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Figure 7 | Algorithms for Molecular Biology

Figure 7

From: Metabolite-based clustering and visualization of mass spectrometry data using one-dimensional self-organizing maps

Figure 7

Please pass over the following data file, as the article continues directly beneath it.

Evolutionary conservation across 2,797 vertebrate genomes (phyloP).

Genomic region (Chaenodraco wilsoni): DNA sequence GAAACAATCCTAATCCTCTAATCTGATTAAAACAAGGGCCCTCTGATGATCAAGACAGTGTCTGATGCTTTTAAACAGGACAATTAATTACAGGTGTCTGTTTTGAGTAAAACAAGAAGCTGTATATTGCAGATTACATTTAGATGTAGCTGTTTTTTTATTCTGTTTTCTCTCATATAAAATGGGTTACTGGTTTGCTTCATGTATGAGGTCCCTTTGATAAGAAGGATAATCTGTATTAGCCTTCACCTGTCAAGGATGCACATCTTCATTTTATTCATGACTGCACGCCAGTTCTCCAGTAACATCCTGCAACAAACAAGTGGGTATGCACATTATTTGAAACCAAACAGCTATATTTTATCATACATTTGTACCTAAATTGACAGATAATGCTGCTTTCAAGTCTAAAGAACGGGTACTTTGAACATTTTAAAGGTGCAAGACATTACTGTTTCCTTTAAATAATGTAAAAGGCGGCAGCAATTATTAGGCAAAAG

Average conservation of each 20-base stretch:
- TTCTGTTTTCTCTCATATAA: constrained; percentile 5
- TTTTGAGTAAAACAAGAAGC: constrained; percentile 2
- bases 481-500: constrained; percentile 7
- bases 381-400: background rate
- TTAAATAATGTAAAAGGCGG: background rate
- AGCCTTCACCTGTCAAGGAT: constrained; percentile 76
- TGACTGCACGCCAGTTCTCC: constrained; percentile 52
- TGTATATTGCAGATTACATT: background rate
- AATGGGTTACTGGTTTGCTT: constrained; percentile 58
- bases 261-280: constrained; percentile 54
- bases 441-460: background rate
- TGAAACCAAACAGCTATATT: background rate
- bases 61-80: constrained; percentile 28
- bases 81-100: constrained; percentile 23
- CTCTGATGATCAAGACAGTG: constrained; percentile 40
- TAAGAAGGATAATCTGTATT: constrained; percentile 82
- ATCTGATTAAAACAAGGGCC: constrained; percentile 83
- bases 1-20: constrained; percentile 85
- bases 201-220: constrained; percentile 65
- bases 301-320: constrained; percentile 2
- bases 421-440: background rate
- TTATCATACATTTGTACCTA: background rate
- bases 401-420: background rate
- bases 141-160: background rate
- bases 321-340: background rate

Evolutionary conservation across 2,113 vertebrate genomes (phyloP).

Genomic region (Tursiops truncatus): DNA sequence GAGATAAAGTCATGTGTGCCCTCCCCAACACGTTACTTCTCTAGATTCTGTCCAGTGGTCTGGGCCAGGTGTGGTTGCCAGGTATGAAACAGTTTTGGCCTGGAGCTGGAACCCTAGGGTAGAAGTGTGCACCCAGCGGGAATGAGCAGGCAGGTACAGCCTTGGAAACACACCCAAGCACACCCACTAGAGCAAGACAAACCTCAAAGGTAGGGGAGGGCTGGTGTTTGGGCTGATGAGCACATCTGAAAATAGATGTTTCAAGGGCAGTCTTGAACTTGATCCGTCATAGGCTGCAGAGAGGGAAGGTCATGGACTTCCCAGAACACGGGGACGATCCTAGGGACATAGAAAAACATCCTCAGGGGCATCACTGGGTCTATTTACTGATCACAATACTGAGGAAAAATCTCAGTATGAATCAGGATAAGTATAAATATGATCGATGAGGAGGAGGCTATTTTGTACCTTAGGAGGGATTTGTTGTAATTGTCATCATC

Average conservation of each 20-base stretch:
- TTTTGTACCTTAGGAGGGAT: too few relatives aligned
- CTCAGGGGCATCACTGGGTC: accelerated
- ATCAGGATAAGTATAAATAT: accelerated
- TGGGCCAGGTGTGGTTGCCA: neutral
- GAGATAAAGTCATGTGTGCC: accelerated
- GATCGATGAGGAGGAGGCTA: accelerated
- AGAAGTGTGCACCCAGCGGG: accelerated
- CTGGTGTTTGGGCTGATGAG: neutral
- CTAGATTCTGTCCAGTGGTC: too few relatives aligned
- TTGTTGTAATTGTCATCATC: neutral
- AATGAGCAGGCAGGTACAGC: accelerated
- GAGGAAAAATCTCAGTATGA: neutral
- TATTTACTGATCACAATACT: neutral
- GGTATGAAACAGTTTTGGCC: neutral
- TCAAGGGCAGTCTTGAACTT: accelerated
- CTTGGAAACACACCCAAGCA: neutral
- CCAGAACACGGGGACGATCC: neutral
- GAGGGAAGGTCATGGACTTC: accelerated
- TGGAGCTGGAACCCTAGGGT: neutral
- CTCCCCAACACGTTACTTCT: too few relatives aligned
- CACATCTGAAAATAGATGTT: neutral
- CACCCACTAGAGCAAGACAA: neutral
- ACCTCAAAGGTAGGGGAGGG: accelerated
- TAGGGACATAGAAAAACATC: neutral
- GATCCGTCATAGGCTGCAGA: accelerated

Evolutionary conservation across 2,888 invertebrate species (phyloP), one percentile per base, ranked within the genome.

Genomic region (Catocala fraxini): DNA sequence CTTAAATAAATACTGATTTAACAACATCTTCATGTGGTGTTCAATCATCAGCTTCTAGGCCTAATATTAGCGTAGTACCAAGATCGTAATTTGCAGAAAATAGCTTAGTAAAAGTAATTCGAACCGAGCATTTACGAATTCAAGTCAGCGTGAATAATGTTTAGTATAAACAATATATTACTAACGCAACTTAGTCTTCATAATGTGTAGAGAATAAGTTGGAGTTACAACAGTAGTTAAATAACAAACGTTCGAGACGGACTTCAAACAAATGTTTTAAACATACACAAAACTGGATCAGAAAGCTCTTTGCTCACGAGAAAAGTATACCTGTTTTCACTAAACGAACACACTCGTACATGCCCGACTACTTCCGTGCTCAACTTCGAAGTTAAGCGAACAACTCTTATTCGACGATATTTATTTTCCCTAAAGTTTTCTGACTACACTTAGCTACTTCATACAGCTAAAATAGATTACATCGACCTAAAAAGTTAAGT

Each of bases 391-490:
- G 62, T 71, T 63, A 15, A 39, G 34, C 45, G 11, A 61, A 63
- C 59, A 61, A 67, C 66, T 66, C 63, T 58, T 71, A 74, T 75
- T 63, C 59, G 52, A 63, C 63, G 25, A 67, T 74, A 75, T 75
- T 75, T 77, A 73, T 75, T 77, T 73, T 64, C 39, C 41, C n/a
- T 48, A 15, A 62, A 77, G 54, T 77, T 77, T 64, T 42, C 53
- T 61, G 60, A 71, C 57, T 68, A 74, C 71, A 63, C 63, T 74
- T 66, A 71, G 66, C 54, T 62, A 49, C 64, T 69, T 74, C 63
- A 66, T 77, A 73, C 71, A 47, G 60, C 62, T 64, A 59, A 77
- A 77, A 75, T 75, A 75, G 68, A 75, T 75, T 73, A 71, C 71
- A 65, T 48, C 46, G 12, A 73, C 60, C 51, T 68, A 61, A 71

Oxylipin biosynthesis. Oxylipin biosynthesis starts with the release of α-linolenic acid (α-LeA) from chloroplast membranes [21]. This fatty acid can be metabolized by the action of 13-lipoxygenase (13-LOX) that leads to (13S)-hydroperoxyoctadecatrienoic acid (13-HPOT). The first step in jasmonic acid (JA) biosynthesis is carried out by an allene oxide synthase (AOS) leading to an unstable allene oxide. This intermediate is converted by an allene oxide cyclase (AOC) into (9S,13S)-12-oxo phytodienoic acid (OPDA). The subsequent step, reduction of the cyclopentenone ring, is catalysed by an OPDA reductase (OPR). Three rounds of β-oxidative side-chain shortening starting with 3-oxo-2-(pent-2'-enyl)-cyclopentane-1-octanoic acid (OPC-8) via 3-oxo-2-(pent-2'-enyl)-cyclopentane-1-hexanoic acid (OPC-6) and 3-oxo-2-(pent-2'-enyl)-cyclopentane-1-butanoic acid (OPC-4) lead to the synthesis of JA. Beside the JA biosynthesis pathway, the LOX-product 13-HPOT can be either reduced to (13S)-hydroxyoctadecatrienoic acid (13-HOT) or under certain conditions, such as low oxygen pressure to 13-ketooctadecatrienoic acid (13-KOT) by the action of 13-LOX. The mutation of the AOS gene of the dde 2–2 mutant leads to a deficiency in the JA biosynthesis [26].

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